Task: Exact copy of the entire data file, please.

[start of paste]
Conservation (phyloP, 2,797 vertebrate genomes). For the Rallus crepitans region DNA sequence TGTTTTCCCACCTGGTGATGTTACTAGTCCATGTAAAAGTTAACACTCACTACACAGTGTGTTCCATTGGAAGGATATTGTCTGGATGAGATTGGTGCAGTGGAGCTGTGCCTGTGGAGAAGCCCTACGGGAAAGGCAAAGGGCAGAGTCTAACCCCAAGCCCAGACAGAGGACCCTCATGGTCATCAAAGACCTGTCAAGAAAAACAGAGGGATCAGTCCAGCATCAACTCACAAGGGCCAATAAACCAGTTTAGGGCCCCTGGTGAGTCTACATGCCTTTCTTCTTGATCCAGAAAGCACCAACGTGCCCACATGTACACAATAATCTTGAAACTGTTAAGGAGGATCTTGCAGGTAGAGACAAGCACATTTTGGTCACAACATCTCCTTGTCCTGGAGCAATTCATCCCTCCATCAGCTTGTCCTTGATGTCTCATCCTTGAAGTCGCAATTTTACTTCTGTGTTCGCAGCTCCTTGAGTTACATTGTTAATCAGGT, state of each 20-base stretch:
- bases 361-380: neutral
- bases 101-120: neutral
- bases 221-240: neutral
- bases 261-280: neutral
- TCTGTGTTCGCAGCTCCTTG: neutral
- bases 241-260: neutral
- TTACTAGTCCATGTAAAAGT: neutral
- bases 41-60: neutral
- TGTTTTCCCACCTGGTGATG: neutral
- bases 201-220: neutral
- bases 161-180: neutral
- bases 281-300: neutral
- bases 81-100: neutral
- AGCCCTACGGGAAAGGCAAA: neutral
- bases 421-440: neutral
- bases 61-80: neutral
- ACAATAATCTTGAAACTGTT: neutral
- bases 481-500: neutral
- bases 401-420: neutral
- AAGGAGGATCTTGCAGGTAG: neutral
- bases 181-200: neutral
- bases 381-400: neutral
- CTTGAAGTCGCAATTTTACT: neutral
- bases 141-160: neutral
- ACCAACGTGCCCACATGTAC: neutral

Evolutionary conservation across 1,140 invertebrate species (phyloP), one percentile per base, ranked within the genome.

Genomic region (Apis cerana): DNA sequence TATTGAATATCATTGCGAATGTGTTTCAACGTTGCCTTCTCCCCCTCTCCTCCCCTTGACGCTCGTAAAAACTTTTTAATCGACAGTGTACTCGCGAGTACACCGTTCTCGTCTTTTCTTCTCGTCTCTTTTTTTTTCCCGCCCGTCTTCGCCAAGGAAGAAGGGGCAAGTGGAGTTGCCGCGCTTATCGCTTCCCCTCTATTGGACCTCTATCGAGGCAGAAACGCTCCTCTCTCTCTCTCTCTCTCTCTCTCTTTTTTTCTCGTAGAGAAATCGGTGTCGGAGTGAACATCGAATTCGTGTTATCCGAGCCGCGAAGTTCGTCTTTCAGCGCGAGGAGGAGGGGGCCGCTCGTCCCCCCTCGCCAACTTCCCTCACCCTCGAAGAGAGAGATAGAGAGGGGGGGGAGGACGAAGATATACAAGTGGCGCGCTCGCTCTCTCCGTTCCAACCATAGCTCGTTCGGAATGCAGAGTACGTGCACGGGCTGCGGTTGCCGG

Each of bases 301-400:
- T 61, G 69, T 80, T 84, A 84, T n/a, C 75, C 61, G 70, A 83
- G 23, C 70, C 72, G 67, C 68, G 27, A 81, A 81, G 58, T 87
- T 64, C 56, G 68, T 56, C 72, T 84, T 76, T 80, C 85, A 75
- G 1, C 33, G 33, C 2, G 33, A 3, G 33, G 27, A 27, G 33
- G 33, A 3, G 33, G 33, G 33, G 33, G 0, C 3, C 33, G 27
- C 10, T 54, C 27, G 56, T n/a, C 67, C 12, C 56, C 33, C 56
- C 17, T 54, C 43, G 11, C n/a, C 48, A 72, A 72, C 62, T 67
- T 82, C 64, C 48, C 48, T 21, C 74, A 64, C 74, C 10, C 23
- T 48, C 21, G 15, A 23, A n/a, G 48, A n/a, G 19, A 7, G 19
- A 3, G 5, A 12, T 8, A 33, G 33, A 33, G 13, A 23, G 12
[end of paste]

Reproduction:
Conservation (phyloP, 2,797 vertebrate genomes). For the Rallus crepitans region DNA sequence TGTTTTCCCACCTGGTGATGTTACTAGTCCATGTAAAAGTTAACACTCACTACACAGTGTGTTCCATTGGAAGGATATTGTCTGGATGAGATTGGTGCAGTGGAGCTGTGCCTGTGGAGAAGCCCTACGGGAAAGGCAAAGGGCAGAGTCTAACCCCAAGCCCAGACAGAGGACCCTCATGGTCATCAAAGACCTGTCAAGAAAAACAGAGGGATCAGTCCAGCATCAACTCACAAGGGCCAATAAACCAGTTTAGGGCCCCTGGTGAGTCTACATGCCTTTCTTCTTGATCCAGAAAGCACCAACGTGCCCACATGTACACAATAATCTTGAAACTGTTAAGGAGGATCTTGCAGGTAGAGACAAGCACATTTTGGTCACAACATCTCCTTGTCCTGGAGCAATTCATCCCTCCATCAGCTTGTCCTTGATGTCTCATCCTTGAAGTCGCAATTTTACTTCTGTGTTCGCAGCTCCTTGAGTTACATTGTTAATCAGGT, state of each 20-base stretch:
- bases 361-380: neutral
- bases 101-120: neutral
- bases 221-240: neutral
- bases 261-280: neutral
- TCTGTGTTCGCAGCTCCTTG: neutral
- bases 241-260: neutral
- TTACTAGTCCATGTAAAAGT: neutral
- bases 41-60: neutral
- TGTTTTCCCACCTGGTGATG: neutral
- bases 201-220: neutral
- bases 161-180: neutral
- bases 281-300: neutral
- bases 81-100: neutral
- AGCCCTACGGGAAAGGCAAA: neutral
- bases 421-440: neutral
- bases 61-80: neutral
- ACAATAATCTTGAAACTGTT: neutral
- bases 481-500: neutral
- bases 401-420: neutral
- AAGGAGGATCTTGCAGGTAG: neutral
- bases 181-200: neutral
- bases 381-400: neutral
- CTTGAAGTCGCAATTTTACT: neutral
- bases 141-160: neutral
- ACCAACGTGCCCACATGTAC: neutral

Evolutionary conservation across 1,140 invertebrate species (phyloP), one percentile per base, ranked within the genome.

Genomic region (Apis cerana): DNA sequence TATTGAATATCATTGCGAATGTGTTTCAACGTTGCCTTCTCCCCCTCTCCTCCCCTTGACGCTCGTAAAAACTTTTTAATCGACAGTGTACTCGCGAGTACACCGTTCTCGTCTTTTCTTCTCGTCTCTTTTTTTTTCCCGCCCGTCTTCGCCAAGGAAGAAGGGGCAAGTGGAGTTGCCGCGCTTATCGCTTCCCCTCTATTGGACCTCTATCGAGGCAGAAACGCTCCTCTCTCTCTCTCTCTCTCTCTCTCTTTTTTTCTCGTAGAGAAATCGGTGTCGGAGTGAACATCGAATTCGTGTTATCCGAGCCGCGAAGTTCGTCTTTCAGCGCGAGGAGGAGGGGGCCGCTCGTCCCCCCTCGCCAACTTCCCTCACCCTCGAAGAGAGAGATAGAGAGGGGGGGGAGGACGAAGATATACAAGTGGCGCGCTCGCTCTCTCCGTTCCAACCATAGCTCGTTCGGAATGCAGAGTACGTGCACGGGCTGCGGTTGCCGG

Each of bases 301-400:
- T 61, G 69, T 80, T 84, A 84, T n/a, C 75, C 61, G 70, A 83
- G 23, C 70, C 72, G 67, C 68, G 27, A 81, A 81, G 58, T 87
- T 64, C 56, G 68, T 56, C 72, T 84, T 76, T 80, C 85, A 75
- G 1, C 33, G 33, C 2, G 33, A 3, G 33, G 27, A 27, G 33
- G 33, A 3, G 33, G 33, G 33, G 33, G 0, C 3, C 33, G 27
- C 10, T 54, C 27, G 56, T n/a, C 67, C 12, C 56, C 33, C 56
- C 17, T 54, C 43, G 11, C n/a, C 48, A 72, A 72, C 62, T 67
- T 82, C 64, C 48, C 48, T 21, C 74, A 64, C 74, C 10, C 23
- T 48, C 21, G 15, A 23, A n/a, G 48, A n/a, G 19, A 7, G 19
- A 3, G 5, A 12, T 8, A 33, G 33, A 33, G 13, A 23, G 12